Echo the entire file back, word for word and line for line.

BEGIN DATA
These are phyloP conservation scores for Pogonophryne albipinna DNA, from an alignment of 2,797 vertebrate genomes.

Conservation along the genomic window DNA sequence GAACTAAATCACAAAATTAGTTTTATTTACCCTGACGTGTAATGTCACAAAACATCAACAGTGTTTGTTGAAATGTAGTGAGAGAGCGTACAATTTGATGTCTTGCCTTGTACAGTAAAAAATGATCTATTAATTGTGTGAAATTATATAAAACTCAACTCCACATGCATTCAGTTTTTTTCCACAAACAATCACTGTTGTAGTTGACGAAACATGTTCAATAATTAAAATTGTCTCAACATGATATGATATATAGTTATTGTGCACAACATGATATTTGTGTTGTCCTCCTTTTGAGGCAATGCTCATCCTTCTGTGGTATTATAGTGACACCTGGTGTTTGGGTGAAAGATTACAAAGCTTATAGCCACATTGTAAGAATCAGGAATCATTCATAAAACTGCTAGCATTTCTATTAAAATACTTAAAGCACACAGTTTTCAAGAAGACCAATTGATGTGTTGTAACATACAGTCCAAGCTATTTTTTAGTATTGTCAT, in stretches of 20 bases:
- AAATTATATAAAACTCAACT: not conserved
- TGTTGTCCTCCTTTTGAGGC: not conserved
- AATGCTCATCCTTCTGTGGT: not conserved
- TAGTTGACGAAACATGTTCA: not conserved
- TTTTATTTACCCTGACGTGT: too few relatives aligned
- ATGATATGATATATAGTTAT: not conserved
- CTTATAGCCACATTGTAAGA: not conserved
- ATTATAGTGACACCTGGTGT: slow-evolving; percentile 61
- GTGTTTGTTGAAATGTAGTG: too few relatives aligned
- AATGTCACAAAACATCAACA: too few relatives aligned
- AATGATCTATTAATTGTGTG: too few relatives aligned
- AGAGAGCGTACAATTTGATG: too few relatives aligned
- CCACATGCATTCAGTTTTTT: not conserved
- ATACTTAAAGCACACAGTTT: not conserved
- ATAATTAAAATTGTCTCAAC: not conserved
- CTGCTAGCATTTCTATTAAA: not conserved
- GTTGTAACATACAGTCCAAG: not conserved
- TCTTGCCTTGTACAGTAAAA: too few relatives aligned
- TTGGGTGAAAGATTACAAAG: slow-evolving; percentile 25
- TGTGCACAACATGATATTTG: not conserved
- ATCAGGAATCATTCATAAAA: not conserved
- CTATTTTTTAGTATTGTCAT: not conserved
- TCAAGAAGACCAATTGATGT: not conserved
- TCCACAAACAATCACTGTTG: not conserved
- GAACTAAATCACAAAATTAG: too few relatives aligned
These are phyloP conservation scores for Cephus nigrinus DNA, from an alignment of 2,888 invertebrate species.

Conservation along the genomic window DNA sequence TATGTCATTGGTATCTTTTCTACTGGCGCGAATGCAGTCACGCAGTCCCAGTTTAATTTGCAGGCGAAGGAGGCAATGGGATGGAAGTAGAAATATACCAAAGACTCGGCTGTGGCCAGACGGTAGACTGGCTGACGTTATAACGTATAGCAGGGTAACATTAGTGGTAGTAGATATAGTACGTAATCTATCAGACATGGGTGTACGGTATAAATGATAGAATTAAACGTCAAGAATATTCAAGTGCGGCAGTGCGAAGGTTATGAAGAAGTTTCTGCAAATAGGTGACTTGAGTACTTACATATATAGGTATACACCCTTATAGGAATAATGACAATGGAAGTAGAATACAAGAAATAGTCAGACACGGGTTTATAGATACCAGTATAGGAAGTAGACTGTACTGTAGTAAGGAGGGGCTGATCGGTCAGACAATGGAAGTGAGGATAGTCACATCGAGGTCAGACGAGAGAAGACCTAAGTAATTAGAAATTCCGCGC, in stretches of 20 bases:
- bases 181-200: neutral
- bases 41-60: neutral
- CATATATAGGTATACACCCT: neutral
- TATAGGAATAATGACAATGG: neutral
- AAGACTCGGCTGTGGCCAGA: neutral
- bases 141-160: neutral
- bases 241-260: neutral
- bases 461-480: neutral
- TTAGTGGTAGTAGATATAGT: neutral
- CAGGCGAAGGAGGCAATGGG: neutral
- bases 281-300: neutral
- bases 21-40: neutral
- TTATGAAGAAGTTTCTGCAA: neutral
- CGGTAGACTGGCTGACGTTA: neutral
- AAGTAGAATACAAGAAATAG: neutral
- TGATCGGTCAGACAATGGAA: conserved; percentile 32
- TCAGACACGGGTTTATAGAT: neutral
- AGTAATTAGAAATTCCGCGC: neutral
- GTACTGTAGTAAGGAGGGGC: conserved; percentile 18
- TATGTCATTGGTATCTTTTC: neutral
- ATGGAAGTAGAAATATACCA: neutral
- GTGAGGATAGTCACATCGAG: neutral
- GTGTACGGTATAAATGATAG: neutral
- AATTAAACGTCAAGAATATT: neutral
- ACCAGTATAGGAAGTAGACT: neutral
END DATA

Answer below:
These are phyloP conservation scores for Pogonophryne albipinna DNA, from an alignment of 2,797 vertebrate genomes.

Conservation along the genomic window DNA sequence GAACTAAATCACAAAATTAGTTTTATTTACCCTGACGTGTAATGTCACAAAACATCAACAGTGTTTGTTGAAATGTAGTGAGAGAGCGTACAATTTGATGTCTTGCCTTGTACAGTAAAAAATGATCTATTAATTGTGTGAAATTATATAAAACTCAACTCCACATGCATTCAGTTTTTTTCCACAAACAATCACTGTTGTAGTTGACGAAACATGTTCAATAATTAAAATTGTCTCAACATGATATGATATATAGTTATTGTGCACAACATGATATTTGTGTTGTCCTCCTTTTGAGGCAATGCTCATCCTTCTGTGGTATTATAGTGACACCTGGTGTTTGGGTGAAAGATTACAAAGCTTATAGCCACATTGTAAGAATCAGGAATCATTCATAAAACTGCTAGCATTTCTATTAAAATACTTAAAGCACACAGTTTTCAAGAAGACCAATTGATGTGTTGTAACATACAGTCCAAGCTATTTTTTAGTATTGTCAT, in stretches of 20 bases:
- AAATTATATAAAACTCAACT: not conserved
- TGTTGTCCTCCTTTTGAGGC: not conserved
- AATGCTCATCCTTCTGTGGT: not conserved
- TAGTTGACGAAACATGTTCA: not conserved
- TTTTATTTACCCTGACGTGT: too few relatives aligned
- ATGATATGATATATAGTTAT: not conserved
- CTTATAGCCACATTGTAAGA: not conserved
- ATTATAGTGACACCTGGTGT: slow-evolving; percentile 61
- GTGTTTGTTGAAATGTAGTG: too few relatives aligned
- AATGTCACAAAACATCAACA: too few relatives aligned
- AATGATCTATTAATTGTGTG: too few relatives aligned
- AGAGAGCGTACAATTTGATG: too few relatives aligned
- CCACATGCATTCAGTTTTTT: not conserved
- ATACTTAAAGCACACAGTTT: not conserved
- ATAATTAAAATTGTCTCAAC: not conserved
- CTGCTAGCATTTCTATTAAA: not conserved
- GTTGTAACATACAGTCCAAG: not conserved
- TCTTGCCTTGTACAGTAAAA: too few relatives aligned
- TTGGGTGAAAGATTACAAAG: slow-evolving; percentile 25
- TGTGCACAACATGATATTTG: not conserved
- ATCAGGAATCATTCATAAAA: not conserved
- CTATTTTTTAGTATTGTCAT: not conserved
- TCAAGAAGACCAATTGATGT: not conserved
- TCCACAAACAATCACTGTTG: not conserved
- GAACTAAATCACAAAATTAG: too few relatives aligned
These are phyloP conservation scores for Cephus nigrinus DNA, from an alignment of 2,888 invertebrate species.

Conservation along the genomic window DNA sequence TATGTCATTGGTATCTTTTCTACTGGCGCGAATGCAGTCACGCAGTCCCAGTTTAATTTGCAGGCGAAGGAGGCAATGGGATGGAAGTAGAAATATACCAAAGACTCGGCTGTGGCCAGACGGTAGACTGGCTGACGTTATAACGTATAGCAGGGTAACATTAGTGGTAGTAGATATAGTACGTAATCTATCAGACATGGGTGTACGGTATAAATGATAGAATTAAACGTCAAGAATATTCAAGTGCGGCAGTGCGAAGGTTATGAAGAAGTTTCTGCAAATAGGTGACTTGAGTACTTACATATATAGGTATACACCCTTATAGGAATAATGACAATGGAAGTAGAATACAAGAAATAGTCAGACACGGGTTTATAGATACCAGTATAGGAAGTAGACTGTACTGTAGTAAGGAGGGGCTGATCGGTCAGACAATGGAAGTGAGGATAGTCACATCGAGGTCAGACGAGAGAAGACCTAAGTAATTAGAAATTCCGCGC, in stretches of 20 bases:
- bases 181-200: neutral
- bases 41-60: neutral
- CATATATAGGTATACACCCT: neutral
- TATAGGAATAATGACAATGG: neutral
- AAGACTCGGCTGTGGCCAGA: neutral
- bases 141-160: neutral
- bases 241-260: neutral
- bases 461-480: neutral
- TTAGTGGTAGTAGATATAGT: neutral
- CAGGCGAAGGAGGCAATGGG: neutral
- bases 281-300: neutral
- bases 21-40: neutral
- TTATGAAGAAGTTTCTGCAA: neutral
- CGGTAGACTGGCTGACGTTA: neutral
- AAGTAGAATACAAGAAATAG: neutral
- TGATCGGTCAGACAATGGAA: conserved; percentile 32
- TCAGACACGGGTTTATAGAT: neutral
- AGTAATTAGAAATTCCGCGC: neutral
- GTACTGTAGTAAGGAGGGGC: conserved; percentile 18
- TATGTCATTGGTATCTTTTC: neutral
- ATGGAAGTAGAAATATACCA: neutral
- GTGAGGATAGTCACATCGAG: neutral
- GTGTACGGTATAAATGATAG: neutral
- AATTAAACGTCAAGAATATT: neutral
- ACCAGTATAGGAAGTAGACT: neutral